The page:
Your Complete Guide to Starting a Career as a Truck Driver
Your Complete Guide to Starting a Career as a Truck Driver
Have you ever wondered about a career in trucking? Or what truck driving school is like? Driving a truck is a rewarding career, and it’s not as difficult to get into as you may have thought. The truck driving industry is essential to our economy. Did you know that trucks are responsible for moving over 70% of all US freight? This creates a need for people to drive those trucks. If you’re looking for a career that offers many opportunities and stability, this could be it.
One of the most attractive aspects of becoming a truck driver means you don’t have to go into debt for a college education, but you need to follow a few steps, such as enrolling in a reputable truck driving training school.
If you’re considering a career as a truck driver, we’ve put together a complete guide to starting your career in truck driving below.
7 Steps to Your Career in Truck Driving
Are you ready to be a truck driver? Complete these steps, and you’ll be well on your way to a rewarding career.
1) Obtain a regular driver’s license
You can’t drive a regular car or truck without a valid driver’s license, much less a big rig. If you have a valid, current driving license, you could potentially drive a delivery truck while you study for your commercial driver’s license (CDL) or Class A CDL.
2) With your diploma or GED, enroll in a professional truck driving school
Along with a high school diploma or GED, you also must meet certain age requirements to obtain a Class A CDL for a long haul trucking career. At Roadmaster, we accept students aged 21 and older for interstate driving and 18 years or older for intrastate driving. With your valid driver’s license and diploma or GED, you can enroll at Roadmaster Drivers School and become a Professional Truck Driver. And don’t worry—truck driving school cost is much less than you might expect!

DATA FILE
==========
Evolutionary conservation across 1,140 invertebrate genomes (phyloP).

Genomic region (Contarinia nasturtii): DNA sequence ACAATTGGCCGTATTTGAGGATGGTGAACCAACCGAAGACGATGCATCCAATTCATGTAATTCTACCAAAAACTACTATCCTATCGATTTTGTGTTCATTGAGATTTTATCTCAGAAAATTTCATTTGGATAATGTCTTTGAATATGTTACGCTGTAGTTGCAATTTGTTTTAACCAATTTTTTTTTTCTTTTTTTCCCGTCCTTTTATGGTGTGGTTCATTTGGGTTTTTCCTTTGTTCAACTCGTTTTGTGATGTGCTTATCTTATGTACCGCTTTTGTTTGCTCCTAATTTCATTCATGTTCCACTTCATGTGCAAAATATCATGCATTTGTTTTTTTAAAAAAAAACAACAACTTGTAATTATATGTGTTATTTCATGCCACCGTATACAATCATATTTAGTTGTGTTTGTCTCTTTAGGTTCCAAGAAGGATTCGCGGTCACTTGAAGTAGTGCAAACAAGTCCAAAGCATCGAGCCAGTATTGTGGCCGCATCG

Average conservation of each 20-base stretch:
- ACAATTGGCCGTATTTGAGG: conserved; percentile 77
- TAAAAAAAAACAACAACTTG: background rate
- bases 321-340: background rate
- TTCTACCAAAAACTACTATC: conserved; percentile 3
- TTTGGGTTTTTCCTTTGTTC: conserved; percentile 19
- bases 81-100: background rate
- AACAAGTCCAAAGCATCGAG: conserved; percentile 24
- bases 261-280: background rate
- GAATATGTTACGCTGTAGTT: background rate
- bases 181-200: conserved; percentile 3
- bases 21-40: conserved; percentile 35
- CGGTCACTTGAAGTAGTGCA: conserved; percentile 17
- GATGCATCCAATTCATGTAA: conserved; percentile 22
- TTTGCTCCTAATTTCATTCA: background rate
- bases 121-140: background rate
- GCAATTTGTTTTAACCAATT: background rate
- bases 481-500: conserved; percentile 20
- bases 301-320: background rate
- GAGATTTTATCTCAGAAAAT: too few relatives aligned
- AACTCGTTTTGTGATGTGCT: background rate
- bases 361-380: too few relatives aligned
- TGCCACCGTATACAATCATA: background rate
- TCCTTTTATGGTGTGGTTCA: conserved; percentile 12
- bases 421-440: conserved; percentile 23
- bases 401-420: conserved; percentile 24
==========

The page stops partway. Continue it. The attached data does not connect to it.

3) Pass required tests and obtain certifications and registrations
At Roadmaster Drivers School, we’ll teach you how to drive a truck and the regulatory information so you can pass your CDL test and obtain your Class A CDL. With continued education, you can also obtain endorsements through your CDL training, which opens up your driving opportunities to tankers, hazmat loads, and school buses in addition to semi-trucks. You’ll also have to pass the Federal Motor Carriers Safety Regulations (FMCSR) exam, which includes assessments of your:
Knowledge of federal traffic laws
While you’re training, you’ll carry a CLP, or Commercial Learner’s Permit, which allows you to obtain real experience driving commercial vehicles in the presence of a licensed CDL driver.
4) Consider job placement assistance
Roadmaster offers job placement assistance. Trucking associations and other industry organizations also offer job boards and career counseling, and mentoring for members. If you carry special endorsements once you get your CDL, you’ll have a leg up right out of the gate.